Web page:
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Sampling of Cell Therapy Published Studies

Over one thousand medical papers have been written on stem cell transplantation; here are just a few of the distilled results:

  • W. Boecker directed a double-blind clinical trial on 146 patients with cirrhosis of the liver. Half were given a placebo, and half took liver cells. Sixty-seven percent (67%) of those taking the liver cells had significant improvement in their liver function over the placebo.
  • In another double-blind study of 600 patients suffering from hepatitis, Dr. Kiyoshi Fujisawa at the Jikei University School of Medicine in Tokyo, showed that, in only 12 weeks, 35% of the patients taking a liver cells showed substantial improvement over the placebo. He stated, "The results of this study clearly demonstrate that oral administration of liver hydrolysate preparations can be useful in the treatment of chronic hepatitis, and this efficacy is thought to derive from improved function of damaged hepatocytes and from subsidence of active changes of the liver.
  • Pietro Cazzola conducted a study of 130 patients with malfunctions of theimmune system and reported that treating those patients with thymus gland cells improved their conditions.
  • D.M. Kouttab of the Roger Williams Hospital and Brown University reported health efficacy for cells of the adrenal cortex.
  • Franco Pandolfi at the University of Rome directed a double-blind clinical trial on elderly hospitalized patients. Half of the patients were given a thymus cells and one half took a placebo. Those taking the cells had fewer infections over a six-month period than those receiving the placebo.
  • V. Cangemi followed 25 patients taking thymus cells after cancer surgery and found that none got infections. Tests showed that their immune systems were substantially bolstered by the thymus cells compared to controls.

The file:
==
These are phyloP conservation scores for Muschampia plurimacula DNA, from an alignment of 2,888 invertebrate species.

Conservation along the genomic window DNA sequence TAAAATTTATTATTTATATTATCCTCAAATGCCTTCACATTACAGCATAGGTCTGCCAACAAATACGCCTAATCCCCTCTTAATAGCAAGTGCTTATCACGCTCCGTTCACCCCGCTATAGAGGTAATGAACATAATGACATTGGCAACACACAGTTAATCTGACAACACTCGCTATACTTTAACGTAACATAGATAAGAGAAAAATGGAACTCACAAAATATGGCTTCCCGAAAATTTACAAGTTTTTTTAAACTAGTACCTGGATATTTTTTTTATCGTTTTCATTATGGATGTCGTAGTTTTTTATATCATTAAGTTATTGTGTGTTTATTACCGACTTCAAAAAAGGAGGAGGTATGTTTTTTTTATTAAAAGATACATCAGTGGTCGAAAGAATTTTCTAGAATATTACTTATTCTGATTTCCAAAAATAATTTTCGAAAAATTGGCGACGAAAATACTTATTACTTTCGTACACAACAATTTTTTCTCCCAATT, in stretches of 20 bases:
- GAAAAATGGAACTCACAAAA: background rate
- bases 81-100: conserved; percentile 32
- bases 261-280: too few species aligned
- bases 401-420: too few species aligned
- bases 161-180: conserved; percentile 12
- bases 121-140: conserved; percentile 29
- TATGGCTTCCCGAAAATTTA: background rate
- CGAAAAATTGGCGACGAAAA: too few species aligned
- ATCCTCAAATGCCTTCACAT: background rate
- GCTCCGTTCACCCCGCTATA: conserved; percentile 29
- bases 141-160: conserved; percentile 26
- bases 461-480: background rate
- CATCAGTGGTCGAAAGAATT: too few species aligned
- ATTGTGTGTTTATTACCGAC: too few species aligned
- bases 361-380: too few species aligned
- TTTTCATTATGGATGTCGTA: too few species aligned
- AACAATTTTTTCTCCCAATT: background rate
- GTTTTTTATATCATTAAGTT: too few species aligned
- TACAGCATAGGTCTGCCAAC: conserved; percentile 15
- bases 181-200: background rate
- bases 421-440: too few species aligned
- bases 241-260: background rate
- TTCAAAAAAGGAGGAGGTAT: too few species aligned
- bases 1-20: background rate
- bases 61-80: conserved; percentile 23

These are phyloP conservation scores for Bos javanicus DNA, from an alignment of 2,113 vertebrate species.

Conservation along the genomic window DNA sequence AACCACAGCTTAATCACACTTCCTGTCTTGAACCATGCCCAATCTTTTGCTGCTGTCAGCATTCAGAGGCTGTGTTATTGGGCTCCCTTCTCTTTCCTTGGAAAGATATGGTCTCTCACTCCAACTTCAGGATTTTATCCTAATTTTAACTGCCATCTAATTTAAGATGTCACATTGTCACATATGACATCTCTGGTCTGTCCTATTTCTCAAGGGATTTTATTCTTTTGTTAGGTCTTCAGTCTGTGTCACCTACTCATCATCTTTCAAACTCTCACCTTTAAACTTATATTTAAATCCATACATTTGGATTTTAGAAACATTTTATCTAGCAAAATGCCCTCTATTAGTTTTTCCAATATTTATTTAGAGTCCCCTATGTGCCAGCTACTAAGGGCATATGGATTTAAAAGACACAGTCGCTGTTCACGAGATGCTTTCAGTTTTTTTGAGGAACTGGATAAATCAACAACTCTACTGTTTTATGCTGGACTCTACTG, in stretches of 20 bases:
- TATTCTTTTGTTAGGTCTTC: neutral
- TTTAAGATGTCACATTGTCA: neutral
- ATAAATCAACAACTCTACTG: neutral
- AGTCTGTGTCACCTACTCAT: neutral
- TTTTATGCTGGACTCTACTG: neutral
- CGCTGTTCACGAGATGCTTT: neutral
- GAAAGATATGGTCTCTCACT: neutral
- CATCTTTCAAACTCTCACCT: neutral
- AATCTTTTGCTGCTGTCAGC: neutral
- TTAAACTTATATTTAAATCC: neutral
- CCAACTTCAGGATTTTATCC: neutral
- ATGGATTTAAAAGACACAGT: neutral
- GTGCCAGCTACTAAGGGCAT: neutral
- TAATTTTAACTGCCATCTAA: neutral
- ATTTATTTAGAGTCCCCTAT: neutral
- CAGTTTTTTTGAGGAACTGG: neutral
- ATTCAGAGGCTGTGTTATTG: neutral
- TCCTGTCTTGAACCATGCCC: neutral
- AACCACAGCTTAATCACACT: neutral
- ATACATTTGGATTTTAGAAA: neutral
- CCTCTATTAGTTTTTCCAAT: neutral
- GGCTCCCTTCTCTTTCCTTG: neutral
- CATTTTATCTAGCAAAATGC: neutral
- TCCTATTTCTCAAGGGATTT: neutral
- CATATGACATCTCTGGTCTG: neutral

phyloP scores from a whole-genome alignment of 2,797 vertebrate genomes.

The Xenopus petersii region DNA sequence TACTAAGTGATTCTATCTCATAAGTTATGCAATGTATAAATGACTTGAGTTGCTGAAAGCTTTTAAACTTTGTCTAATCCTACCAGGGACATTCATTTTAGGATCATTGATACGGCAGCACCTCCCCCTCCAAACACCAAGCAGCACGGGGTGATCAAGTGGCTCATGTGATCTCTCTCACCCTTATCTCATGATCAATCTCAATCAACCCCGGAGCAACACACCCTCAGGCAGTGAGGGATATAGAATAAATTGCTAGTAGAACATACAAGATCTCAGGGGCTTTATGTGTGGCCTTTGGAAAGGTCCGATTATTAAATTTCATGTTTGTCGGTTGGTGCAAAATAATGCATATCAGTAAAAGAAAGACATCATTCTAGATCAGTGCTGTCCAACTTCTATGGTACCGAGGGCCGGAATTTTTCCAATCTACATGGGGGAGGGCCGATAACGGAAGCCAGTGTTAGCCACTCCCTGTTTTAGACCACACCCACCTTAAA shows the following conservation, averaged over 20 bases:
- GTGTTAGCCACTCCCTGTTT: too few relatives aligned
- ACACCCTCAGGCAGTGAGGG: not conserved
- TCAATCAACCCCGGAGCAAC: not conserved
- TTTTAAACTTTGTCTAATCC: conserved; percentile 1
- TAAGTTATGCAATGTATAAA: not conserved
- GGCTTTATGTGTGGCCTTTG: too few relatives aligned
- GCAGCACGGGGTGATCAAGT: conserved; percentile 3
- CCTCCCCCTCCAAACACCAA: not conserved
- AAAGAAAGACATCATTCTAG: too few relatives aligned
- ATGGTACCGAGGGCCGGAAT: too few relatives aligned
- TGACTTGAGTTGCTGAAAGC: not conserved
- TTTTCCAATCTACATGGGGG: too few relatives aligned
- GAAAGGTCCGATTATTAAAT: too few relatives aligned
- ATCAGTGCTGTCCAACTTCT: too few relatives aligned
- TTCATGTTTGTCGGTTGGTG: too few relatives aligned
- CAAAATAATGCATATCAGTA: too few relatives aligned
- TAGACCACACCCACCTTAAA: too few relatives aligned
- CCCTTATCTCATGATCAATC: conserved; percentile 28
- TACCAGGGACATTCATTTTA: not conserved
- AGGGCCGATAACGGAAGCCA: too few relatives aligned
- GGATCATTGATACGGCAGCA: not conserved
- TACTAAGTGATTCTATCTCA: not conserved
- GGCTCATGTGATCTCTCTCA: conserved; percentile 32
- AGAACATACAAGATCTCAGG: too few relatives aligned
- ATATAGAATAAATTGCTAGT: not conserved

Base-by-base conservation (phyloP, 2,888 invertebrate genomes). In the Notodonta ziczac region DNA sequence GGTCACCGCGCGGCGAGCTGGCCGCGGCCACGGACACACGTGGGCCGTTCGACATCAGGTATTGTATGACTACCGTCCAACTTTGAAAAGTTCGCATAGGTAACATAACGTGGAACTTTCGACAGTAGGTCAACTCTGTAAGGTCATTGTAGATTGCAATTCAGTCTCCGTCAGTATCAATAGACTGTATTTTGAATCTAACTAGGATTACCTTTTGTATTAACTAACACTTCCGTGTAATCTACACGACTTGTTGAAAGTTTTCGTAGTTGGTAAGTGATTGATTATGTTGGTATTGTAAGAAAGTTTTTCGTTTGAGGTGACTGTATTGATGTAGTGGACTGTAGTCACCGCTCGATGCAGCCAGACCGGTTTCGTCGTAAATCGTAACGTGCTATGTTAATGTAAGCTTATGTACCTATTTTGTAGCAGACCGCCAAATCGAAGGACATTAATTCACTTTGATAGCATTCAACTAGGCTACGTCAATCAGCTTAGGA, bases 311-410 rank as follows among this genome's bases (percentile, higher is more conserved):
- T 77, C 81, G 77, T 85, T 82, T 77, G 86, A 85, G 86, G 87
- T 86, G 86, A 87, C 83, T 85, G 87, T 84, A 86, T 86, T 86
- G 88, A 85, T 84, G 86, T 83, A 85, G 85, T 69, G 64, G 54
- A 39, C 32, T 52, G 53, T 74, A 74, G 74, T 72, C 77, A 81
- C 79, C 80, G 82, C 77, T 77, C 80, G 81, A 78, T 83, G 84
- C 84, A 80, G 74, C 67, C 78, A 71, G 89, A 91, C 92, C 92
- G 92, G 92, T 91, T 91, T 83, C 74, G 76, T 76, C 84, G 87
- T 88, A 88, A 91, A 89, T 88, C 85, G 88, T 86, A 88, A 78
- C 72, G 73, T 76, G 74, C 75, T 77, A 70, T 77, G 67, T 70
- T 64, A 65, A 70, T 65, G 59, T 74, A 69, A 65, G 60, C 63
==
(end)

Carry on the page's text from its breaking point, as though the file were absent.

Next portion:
• Massimo Fedrico guided a double-blind clinical trial of 134 people undergoing chemotherapy. Half of the patients were given thymus cells, living 49% longer than those taking a placebo.
  • Alec Fiocchi led a double-blind clinical trial on patients with chronic respiratory infections. Half of the patients were given thymus cells, and the other half received placebos. In only three months, but not during the winter cold season, those taking the thymus cells had 30% fewer infections than the placebo group.
  • Tuftsin is a peptide found in spleen cells. Dr. I. Florentin reported in the journal, Cancer Immunology, that laboratory animals given tuftsin showed a significant 3.1 fold increase of disease-fighting cells. Dr. M.S. Wleklik found that even the tiniest amount of tuftsin in vitro stimulated the production of TNF lymphokines. These lymphokines are killers of tumor cells. Dr. M. Bruley-Rosset gave elderly mice tuftsin for a few months, reporting in the Annals of the New York Academy of Sciences, that the capacity of disease-fighting macrophages in these old mice was restored to the level of much younger mice. Dr. M. Fridkin found that a deficiency of tuftsin is commonly found in people who get frequent infections as well as in cancer patients. AIDS patients also have very little tuftsin in their systems.
  • Calf heart cells have 17 amino acids, five B vitamins, folic acid, calcium, iron, heparin, coenzyme Q10, cytochrome C and mesoglycan. A clinical study of the use of calf aorta in patients affected by chronic atherosclerotic arteriopathies showed a significant increase in femoral venous blood flow and an anticoagulant activity.
  • Laurora and researchers from the Cardiovascular Institute conducted double-blind trials on patients with early stages of arteriosclerosis (clogged arteries). Half of the patients received mesoglycan, and half took a placebo. A small section of one artery was scanned with high-resolution ultrasound before and after treatment. At the end of 18 months, the occlusion of the arteries of the patients taking the placebo had increased seven times more than those takingmesoglycan. Several clinical trials have shown that mesoglycan also deters blood clots and reduces the risk of strokes even for people who have severely clogged arteries. Dr. Vecchio found that patients given mesoglycan for only 15 days experienced a 20% drop in "bad" cholesterol and 44% increase in "good" cholesterol.
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